School was my saving grace. But somehow I have not been able to fully appreciate or feel or take advantage of my talents in this area or any part of my life. I have left job after job. I have left a almost completed doctoral program and began and ended two other masters programs. I use school as a way to get away from it all and as a result I have over $100,000 in student loans. The little bit of peace I find in my life is always in schools. I feel safe and protected there. And of course I feel ashamed of this. I feel ashamed of the fact that I desperately want and need to feel safe and protected.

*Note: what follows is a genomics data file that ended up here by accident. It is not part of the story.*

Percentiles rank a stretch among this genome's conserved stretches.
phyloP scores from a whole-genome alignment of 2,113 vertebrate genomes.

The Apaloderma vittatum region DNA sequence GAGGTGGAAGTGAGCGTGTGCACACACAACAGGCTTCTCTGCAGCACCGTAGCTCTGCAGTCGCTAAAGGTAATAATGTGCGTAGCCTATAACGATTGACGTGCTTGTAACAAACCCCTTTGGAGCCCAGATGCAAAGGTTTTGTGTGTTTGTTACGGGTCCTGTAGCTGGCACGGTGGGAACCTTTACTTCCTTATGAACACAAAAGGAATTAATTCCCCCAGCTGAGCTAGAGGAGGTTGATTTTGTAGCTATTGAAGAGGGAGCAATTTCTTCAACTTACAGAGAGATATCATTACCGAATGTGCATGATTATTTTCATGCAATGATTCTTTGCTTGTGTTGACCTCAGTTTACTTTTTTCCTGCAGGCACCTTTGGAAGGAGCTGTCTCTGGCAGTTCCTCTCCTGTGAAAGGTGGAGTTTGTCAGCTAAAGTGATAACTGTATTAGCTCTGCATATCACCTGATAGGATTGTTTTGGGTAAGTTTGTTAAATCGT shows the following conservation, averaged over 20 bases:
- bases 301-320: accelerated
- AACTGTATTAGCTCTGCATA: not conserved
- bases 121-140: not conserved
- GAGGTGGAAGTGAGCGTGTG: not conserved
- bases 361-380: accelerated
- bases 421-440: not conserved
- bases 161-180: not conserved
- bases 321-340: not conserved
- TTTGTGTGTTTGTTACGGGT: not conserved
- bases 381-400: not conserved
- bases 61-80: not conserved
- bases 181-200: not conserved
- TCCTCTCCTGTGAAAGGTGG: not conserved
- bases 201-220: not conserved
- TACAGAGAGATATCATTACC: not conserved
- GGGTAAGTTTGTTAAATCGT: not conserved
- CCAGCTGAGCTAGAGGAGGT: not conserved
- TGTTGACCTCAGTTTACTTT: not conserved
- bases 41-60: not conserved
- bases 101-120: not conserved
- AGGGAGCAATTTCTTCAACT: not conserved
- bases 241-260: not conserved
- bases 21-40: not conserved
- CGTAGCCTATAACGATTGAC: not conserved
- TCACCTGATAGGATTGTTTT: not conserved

From the time I was about 13 or 14 years old I would not report to the authorities that my mother was hospitalized and it was usually only for 3-4 months. Once she was on medication she did really well. She would come home and be the best mother any child could ask for, no one would ever have known she was mentally ill. But of course she would not stay on her meds.